With disease rates skyrocketing and our healthcare system overburdened with suffering people, the need for good nutrition and informed nutritional experts is greater than ever before. Surprisingly, most doctors are not qualified to tell you what kind of diet and supplementation will help you overcome illness or disease and get back to full health. Furthermore, much of the healthcare industry is inundated with medications and managed treatment programs that ignore holistic solutions to sickness and health, such as nutrition. As a result, the market for nutritionists is on the rise, and there are many nutrition schools available to teach you the essential of a career in nutrition.
Nutrition School Success Factors
Successful nutritionists typically have an affinity for the human body. They value natural healing over modern medicine and are always eager to learn alternatives methods of caring for the human body. They are good communicators and listen well to the needs of others.
Nutrition School Specializations
Many nutrition schools offer specializations in nutrition to help you better prepare for your particular career aspirations. Typical nutrition school specializations include dietetics, foods and nutrition, and food service management. Nutrition school majors learn to help people with a number of ailments, such as obesity, diabetes and heart disease.
Nutrition School Curriculum
A nutrition school curriculum prepares you for a career as a nutritionist. Typical nutrition school courses include foundations in nutrition, prenatal and infant nutrition, food values, diet design and health, childhood and adolescent nutrition, sports nutrition, foundations in diet therapy, health and nutrition in the older adult, multicultural health and nutrition, nutrition and fitness, and current issues in nutrition.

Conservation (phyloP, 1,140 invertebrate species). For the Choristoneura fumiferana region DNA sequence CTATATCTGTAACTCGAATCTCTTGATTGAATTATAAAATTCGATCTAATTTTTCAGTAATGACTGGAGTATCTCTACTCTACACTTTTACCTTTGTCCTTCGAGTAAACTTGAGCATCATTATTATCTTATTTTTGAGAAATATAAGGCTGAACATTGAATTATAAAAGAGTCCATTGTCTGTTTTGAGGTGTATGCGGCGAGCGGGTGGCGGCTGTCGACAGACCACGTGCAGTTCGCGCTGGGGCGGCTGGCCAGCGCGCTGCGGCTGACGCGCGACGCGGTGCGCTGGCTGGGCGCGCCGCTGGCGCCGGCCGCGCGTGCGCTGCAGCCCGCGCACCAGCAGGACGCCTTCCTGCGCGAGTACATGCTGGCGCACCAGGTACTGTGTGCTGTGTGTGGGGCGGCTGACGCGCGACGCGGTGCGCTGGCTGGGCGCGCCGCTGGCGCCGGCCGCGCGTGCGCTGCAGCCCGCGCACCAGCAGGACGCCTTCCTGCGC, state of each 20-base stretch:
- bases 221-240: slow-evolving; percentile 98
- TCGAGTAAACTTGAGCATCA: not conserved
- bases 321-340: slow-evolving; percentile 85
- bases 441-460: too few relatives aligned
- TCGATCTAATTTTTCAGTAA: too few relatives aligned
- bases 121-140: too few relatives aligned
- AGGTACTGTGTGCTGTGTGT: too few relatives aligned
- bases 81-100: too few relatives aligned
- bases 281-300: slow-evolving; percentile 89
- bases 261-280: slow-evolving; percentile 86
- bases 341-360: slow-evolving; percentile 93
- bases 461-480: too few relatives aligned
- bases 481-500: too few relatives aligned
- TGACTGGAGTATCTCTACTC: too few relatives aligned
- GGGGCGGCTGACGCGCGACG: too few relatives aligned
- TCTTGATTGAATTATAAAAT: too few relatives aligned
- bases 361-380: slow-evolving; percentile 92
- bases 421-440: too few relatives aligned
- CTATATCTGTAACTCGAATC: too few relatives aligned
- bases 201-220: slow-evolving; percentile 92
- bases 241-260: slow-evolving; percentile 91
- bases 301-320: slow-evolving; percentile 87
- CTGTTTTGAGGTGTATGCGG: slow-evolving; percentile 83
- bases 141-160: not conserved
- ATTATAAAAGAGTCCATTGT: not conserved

Nutrition School Degrees
In order to become a nutritionist, you generally are required to earn a bachelor's degree from a nutrition school. In addition, most states have specific licensing requirements to practice as a nutritionist.
Nutritionists work with people individually, with groups of people, as health care counselors, helping to design institutional nutrition programs, and with food companies in the creation of healthier product lines. Many other nutritionists are employed by various health care service providers, and there are also management, education and research positions available for nutrition school graduates.